Tears? They came a little more frequently this year. They came when we lost our beloved cat, Frodo, this past summer. They came unexpectedly on a late November Monday morning when Nolan resumed in-person learning after nearly two weeks of virtual instruction due to someone in the special education classroom testing positive for COVID-19. I walked Nolan to the school bus, went back inside the house and started sobbing – partly from fatigue, but mostly because I was worried about him.
Thinking? My brain moves faster than I ever ran, and I’m always thinking about what the future holds for our family. But I’ve also taken the time to think about the good things that have happened this year:
I got to spend nearly every waking moment with Nolan for almost six months.
The nearly daily walks we took in the spring and summer became something we both enjoyed.
He transitioned back to music therapy after a four-month hiatus and is absolutely killing it now.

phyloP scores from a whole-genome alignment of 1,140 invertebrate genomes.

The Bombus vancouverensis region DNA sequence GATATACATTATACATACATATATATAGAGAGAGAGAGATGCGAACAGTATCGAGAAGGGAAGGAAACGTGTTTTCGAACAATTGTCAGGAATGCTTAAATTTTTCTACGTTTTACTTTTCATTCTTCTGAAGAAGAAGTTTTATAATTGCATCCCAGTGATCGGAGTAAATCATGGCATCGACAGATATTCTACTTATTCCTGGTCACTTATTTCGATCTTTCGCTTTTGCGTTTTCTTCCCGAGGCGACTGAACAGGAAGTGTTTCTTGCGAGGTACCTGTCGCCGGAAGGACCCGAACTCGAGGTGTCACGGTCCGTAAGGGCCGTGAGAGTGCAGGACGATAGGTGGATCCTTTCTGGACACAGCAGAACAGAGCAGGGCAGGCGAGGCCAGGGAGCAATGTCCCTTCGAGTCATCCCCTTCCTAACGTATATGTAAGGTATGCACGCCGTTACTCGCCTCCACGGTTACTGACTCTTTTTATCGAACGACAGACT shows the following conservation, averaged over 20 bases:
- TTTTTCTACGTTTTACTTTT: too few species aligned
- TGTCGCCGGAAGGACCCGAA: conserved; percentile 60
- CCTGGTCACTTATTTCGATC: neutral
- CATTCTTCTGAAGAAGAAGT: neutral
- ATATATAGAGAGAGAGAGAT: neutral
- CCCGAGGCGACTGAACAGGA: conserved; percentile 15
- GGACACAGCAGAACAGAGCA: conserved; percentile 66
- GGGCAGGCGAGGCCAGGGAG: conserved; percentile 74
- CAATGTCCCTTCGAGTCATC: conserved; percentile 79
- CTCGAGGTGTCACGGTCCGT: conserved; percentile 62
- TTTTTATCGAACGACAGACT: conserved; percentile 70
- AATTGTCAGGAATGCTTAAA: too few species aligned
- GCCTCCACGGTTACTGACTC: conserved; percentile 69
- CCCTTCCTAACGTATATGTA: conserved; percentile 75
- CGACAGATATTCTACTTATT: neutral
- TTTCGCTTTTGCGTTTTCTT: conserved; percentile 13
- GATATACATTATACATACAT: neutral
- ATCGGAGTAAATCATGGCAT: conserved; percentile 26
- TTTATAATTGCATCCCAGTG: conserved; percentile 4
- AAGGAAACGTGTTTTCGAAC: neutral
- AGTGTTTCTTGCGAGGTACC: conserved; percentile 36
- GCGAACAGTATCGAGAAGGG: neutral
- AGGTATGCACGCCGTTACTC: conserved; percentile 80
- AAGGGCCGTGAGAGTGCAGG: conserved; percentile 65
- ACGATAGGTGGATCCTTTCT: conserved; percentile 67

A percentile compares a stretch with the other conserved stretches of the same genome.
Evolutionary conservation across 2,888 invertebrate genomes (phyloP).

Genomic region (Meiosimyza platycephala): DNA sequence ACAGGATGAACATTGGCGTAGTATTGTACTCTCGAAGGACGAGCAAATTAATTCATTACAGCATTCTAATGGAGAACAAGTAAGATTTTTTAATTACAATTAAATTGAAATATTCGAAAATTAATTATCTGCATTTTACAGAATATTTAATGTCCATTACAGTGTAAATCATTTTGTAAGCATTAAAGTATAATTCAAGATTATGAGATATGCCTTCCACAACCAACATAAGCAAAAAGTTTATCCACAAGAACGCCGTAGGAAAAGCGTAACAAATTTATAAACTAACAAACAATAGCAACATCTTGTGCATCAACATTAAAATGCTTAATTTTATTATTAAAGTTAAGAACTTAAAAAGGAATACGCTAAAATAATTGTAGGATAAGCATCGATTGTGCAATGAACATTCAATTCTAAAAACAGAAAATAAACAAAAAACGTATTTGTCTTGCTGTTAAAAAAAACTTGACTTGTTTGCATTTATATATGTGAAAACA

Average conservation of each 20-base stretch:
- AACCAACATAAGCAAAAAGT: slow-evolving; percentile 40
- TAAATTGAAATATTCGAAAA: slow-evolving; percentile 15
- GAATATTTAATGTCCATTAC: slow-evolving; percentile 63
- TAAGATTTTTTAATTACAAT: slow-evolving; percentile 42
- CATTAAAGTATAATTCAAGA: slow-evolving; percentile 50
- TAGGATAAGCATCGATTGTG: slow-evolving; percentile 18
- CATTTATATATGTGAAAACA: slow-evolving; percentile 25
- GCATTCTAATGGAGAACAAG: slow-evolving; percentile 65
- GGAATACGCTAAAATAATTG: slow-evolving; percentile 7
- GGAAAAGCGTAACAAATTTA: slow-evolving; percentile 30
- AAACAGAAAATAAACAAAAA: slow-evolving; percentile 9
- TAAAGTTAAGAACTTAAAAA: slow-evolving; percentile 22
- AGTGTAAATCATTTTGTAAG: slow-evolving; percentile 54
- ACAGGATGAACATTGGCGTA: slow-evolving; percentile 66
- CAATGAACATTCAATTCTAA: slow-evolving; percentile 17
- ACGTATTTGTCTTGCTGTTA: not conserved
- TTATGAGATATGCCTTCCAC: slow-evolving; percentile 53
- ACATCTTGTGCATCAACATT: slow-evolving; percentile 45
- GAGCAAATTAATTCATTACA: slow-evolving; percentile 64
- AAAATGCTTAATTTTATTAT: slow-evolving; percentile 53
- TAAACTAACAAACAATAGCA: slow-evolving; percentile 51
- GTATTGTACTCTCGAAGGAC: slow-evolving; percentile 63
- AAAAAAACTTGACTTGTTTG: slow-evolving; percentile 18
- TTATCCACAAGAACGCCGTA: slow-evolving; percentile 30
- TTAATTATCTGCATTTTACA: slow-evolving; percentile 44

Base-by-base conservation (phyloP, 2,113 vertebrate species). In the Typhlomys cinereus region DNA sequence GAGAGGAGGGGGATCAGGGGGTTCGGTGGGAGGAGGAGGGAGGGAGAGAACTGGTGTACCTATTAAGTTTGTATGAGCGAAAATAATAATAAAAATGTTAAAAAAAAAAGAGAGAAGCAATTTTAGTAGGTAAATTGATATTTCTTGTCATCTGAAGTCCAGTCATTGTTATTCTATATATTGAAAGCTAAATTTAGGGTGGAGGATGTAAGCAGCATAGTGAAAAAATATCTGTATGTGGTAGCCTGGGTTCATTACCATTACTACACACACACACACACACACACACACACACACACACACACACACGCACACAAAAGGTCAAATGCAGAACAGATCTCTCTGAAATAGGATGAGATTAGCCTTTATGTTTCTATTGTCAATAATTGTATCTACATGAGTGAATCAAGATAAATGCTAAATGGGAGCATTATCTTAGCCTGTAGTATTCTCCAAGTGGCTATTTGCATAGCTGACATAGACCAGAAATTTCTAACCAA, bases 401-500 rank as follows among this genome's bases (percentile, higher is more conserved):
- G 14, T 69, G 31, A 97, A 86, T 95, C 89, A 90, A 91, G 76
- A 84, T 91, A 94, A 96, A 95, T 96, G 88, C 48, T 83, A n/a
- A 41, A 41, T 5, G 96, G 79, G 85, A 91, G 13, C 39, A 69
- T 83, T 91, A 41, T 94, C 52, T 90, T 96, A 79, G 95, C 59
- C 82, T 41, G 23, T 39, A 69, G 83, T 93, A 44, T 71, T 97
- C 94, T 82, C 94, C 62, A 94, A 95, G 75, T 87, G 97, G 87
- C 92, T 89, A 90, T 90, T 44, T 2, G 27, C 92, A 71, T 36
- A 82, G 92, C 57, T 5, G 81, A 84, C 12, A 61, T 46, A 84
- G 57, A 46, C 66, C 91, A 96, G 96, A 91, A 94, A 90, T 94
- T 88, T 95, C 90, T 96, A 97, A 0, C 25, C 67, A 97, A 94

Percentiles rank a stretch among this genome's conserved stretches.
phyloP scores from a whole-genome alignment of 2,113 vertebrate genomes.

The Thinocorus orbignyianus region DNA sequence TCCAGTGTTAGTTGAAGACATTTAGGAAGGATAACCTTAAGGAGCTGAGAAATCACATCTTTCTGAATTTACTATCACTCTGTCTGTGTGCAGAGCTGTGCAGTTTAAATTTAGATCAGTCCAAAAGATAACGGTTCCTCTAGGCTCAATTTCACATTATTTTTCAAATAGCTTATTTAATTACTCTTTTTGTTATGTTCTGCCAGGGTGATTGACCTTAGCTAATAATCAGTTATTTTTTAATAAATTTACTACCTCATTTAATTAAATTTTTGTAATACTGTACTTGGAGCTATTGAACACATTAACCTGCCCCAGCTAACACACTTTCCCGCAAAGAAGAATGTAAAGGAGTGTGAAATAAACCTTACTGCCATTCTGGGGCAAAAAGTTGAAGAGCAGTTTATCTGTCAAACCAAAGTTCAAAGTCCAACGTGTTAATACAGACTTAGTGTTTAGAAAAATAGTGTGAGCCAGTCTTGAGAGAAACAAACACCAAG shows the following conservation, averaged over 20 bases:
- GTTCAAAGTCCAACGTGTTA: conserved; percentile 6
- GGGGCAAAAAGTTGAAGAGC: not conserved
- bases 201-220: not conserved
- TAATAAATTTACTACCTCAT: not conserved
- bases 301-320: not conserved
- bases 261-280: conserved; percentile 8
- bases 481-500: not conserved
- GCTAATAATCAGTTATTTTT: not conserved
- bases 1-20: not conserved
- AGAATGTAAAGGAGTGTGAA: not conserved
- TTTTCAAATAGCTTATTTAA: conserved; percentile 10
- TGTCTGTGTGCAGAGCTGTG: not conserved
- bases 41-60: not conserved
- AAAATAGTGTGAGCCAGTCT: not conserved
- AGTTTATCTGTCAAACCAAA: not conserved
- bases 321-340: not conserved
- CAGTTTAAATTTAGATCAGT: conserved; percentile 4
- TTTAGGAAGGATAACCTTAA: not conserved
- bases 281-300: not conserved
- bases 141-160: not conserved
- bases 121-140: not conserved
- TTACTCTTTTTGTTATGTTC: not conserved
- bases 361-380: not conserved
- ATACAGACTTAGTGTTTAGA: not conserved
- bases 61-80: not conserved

The first semester of his freshman year of high school has gone very well.
I’m married to an amazing woman who does a great job of remaining optimistic when I wonder if I’ll be able to make it through another day, or even the next half-hour.
We’d be foolish to believe all the world’s issues will disappear when the clock strikes midnight on Friday and we welcome 2021. One of the political sites I follow showed a cartoon of several people hiding around a corner and carefully opening the door to the new year with a broom handle. There no doubt are some new, very frightening things waiting for us along with the same boogeymen that made this year so miserable.
But remember to picture brighter moments in the bleakness, and to always go toward the light. I’m sure I’ll need to remind myself of that several times in 2021, as will Cindy and probably some of you as well. But I also have a great photograph that captured a special moment – honestly, one of my best moments of 2020.
Believe me, it’s helped a lot the last few months of this year. And I’m positive it will help in the days, weeks, and months to come.